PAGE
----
MLK March Now Confederate Flag-Free In SC
A bit of history was made Monday in Columbia, SC. For the first time, marchers with the annual Martin Luther King Day at the Dome march were not greeted by the Confederate battle flag when they reached the state capitol. But this march was not about mission accomplished. And it didn’t keep the leading Democrats running for president from using the Martin Luther King Day gathering to woo voters.
The King Day at the Dome march has been held in Columbia since 2000. And over that time the Confederate battle flag was as present as the organ music behind the prayers and sermons at the Zion Baptist Church in downtown Columbia.
People gathered at the church to pray and be inspired for the march that lay ahead. The Confederate flag, of course, was taken down last summer, a move lauded by keynote speaker, Bishop James Walker.
Now, he says it's time for the Civil Rights Movement to go through a remix, like a Motown classic featured in a rap song. And he says it's time for the next generation and the Black Lives Matter movement to take center stage.
"They want to cry for the 130 people who were killed in Paris. They want to cry for them. But before they cry for the 130 lives who were lost in Paris, they were insisting the rest of the world join them in crying for the 7,000 people killed in Nigeria."
By the terrorist group Boko Haram.
The pews of the church were not packed. But outside, far more people listened as the sermon switched from terrorists abroad to the high rate of incarceration at home.
"It might be legal but it is not moral. It might be legal but it is not ethical. It might be legal, but it is not humane. It’s just not humane for young people to spend their lives in a jail cell. There are Martin Luther King Jrs in jail today," Bishop Walker said.
Democratic presidential candidates Bernie Sanders and Martin O'Malley participated in the march.
"There’s something wrong when we have more people in jail than any other country on earth. Largely African-American and Latino," Sanders said before the march began. "When we have youth unemployment that is off the charts we should be investing in education and jobs, not more jails."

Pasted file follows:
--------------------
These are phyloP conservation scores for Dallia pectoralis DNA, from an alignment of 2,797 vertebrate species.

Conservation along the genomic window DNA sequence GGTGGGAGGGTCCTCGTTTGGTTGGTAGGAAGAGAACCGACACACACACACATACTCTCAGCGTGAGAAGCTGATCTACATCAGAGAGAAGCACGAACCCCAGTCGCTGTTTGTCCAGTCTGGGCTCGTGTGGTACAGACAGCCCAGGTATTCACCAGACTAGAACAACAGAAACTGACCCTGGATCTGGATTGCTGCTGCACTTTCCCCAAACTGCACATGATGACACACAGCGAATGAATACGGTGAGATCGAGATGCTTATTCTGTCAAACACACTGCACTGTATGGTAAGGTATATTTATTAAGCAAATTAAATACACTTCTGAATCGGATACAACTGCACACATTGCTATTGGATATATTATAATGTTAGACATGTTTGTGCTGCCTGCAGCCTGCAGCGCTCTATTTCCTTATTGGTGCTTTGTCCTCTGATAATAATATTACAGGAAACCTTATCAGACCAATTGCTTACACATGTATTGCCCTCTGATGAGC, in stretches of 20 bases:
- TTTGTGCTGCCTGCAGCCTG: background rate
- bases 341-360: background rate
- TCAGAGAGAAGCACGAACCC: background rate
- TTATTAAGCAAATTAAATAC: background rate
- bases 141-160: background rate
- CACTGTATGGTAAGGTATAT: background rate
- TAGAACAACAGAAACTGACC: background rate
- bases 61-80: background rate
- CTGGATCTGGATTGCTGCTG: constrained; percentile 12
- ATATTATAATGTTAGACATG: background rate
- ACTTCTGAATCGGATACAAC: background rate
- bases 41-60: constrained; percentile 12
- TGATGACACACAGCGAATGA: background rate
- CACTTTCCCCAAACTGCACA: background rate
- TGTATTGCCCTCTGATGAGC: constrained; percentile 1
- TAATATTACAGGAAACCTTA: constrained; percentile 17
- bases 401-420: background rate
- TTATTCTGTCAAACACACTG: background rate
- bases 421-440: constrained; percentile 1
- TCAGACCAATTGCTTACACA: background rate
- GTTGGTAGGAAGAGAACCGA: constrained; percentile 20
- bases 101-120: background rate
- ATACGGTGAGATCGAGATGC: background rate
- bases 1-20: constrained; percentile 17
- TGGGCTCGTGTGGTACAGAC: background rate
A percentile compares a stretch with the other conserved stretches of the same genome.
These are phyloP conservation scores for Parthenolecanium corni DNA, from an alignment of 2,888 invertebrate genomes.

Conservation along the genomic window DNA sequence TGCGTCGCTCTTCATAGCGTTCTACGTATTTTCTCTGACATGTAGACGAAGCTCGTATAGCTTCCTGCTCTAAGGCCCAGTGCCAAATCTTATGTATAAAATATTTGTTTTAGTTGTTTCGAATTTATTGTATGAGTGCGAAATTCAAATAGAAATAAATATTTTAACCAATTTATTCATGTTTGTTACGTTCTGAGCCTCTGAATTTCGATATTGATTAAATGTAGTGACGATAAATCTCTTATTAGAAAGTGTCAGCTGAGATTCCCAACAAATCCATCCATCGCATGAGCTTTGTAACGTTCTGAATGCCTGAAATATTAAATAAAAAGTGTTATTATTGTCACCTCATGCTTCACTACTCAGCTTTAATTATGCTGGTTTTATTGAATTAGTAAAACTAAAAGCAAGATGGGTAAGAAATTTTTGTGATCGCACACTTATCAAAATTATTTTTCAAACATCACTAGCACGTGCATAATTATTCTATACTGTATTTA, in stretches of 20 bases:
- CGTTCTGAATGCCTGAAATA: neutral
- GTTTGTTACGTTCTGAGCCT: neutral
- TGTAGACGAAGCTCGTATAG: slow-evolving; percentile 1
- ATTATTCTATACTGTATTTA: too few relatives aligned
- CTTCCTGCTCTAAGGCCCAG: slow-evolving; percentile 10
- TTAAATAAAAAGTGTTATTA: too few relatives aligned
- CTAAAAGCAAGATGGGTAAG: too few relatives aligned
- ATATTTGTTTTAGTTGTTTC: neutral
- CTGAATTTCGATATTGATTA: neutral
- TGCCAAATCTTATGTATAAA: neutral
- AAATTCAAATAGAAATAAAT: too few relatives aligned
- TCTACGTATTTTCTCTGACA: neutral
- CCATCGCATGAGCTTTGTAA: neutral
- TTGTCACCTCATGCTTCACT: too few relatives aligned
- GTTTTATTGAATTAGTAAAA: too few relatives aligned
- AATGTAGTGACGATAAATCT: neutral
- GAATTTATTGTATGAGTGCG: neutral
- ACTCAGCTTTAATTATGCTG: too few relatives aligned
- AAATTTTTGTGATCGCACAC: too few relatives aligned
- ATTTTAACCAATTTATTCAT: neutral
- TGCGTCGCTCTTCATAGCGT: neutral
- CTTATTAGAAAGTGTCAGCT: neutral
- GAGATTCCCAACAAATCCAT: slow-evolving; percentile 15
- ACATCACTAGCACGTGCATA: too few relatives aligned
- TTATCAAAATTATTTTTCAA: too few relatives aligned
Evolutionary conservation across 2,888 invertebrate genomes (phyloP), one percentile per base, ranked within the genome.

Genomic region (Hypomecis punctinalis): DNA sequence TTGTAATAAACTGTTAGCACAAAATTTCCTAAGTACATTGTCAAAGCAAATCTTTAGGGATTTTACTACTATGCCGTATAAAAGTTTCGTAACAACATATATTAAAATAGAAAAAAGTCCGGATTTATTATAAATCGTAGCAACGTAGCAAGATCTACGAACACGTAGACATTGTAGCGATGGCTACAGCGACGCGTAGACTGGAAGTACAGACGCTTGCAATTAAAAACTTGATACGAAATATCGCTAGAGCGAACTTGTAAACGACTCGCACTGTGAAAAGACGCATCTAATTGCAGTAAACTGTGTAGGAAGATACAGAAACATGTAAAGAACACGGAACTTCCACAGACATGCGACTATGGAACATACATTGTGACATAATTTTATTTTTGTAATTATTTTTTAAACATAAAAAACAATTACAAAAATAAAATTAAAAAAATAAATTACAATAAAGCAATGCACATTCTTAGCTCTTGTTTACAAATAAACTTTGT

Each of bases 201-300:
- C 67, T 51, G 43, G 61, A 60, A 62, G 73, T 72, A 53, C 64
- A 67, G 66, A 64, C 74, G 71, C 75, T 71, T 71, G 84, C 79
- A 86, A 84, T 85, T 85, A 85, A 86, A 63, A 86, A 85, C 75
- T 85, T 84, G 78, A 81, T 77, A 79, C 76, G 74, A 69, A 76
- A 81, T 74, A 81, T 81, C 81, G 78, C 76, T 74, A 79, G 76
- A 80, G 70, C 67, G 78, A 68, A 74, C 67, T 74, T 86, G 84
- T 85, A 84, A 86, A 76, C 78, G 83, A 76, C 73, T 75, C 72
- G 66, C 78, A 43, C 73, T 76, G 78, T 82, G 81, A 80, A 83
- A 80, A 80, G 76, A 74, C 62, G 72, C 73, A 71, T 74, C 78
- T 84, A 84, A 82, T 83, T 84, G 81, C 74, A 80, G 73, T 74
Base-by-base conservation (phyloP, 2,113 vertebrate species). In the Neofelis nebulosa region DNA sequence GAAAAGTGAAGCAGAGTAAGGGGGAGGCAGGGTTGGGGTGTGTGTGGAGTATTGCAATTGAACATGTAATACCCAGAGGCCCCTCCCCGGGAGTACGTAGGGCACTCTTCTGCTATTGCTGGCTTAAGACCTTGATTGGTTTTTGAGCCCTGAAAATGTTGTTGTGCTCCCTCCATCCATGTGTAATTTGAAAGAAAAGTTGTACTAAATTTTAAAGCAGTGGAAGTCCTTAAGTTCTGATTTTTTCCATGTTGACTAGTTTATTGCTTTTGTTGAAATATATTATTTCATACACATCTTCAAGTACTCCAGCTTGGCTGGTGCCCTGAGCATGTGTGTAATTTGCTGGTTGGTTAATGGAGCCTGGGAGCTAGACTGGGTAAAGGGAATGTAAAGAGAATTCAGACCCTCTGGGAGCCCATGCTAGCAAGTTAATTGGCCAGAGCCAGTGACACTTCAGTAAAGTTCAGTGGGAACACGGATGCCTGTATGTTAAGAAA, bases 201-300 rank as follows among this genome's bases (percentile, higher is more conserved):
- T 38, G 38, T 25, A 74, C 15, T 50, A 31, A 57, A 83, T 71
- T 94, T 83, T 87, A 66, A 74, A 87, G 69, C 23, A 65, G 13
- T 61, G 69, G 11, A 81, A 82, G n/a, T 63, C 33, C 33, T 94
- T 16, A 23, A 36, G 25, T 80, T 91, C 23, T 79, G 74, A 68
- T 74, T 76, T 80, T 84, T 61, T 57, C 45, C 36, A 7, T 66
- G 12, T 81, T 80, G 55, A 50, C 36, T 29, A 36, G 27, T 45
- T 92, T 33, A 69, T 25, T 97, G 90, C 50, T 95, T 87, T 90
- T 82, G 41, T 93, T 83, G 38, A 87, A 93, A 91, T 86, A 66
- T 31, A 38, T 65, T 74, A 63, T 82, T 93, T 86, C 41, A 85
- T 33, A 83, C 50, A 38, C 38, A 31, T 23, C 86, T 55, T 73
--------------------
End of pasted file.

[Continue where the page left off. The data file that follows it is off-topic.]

The march was a cold, 1-mile trek to the Capitol, where Hillary Rodham Clinton joined them.
"And how wonderful it is to be here without the Confederate flag overhead," Clinton said to loud cheers.
The Confederate flag’s absence was a strong reminder of how much has changed on the capitol grounds over the past six months. The battle flag and the 30-foot flagpole on which it once flew are gone, replaced this day with a small temporary riser populated by television camera crews. Some in the crowd carried signs which read "No more confederacy of the mind in S.C."
But they were largely outnumbered by supporters carrying the campaign signs of Sanders or Clinton.
Clinton told the crowd that gun control and civil rights go hand in hand.
"At a time when guns kill more young black men than the next nine leading causes of death combined, this isn’t just a public health issue, it’s a civil rights issue."
As for Sanders, he focused on income inequality in the richest nation on earth.
"Why do we have a proliferation of millionaires and billionaires, and moms and children living out on the streets?"
O’Malley, the former governor of Maryland told the crowd he didn’t understand the priorities of Republicans writ large.
"They want to make it easy to get a gun and hard to vote. I say we should make it hard for criminals to get a gun and easy for all Americans to vote, don’t you?"
And getting people to vote is the key for these three. African American’s are an important group for Democrats. They helped get Barak Obama elected in 2008 and 2012. The 2016 hopefuls need their support if they are to win their way to the White House come November.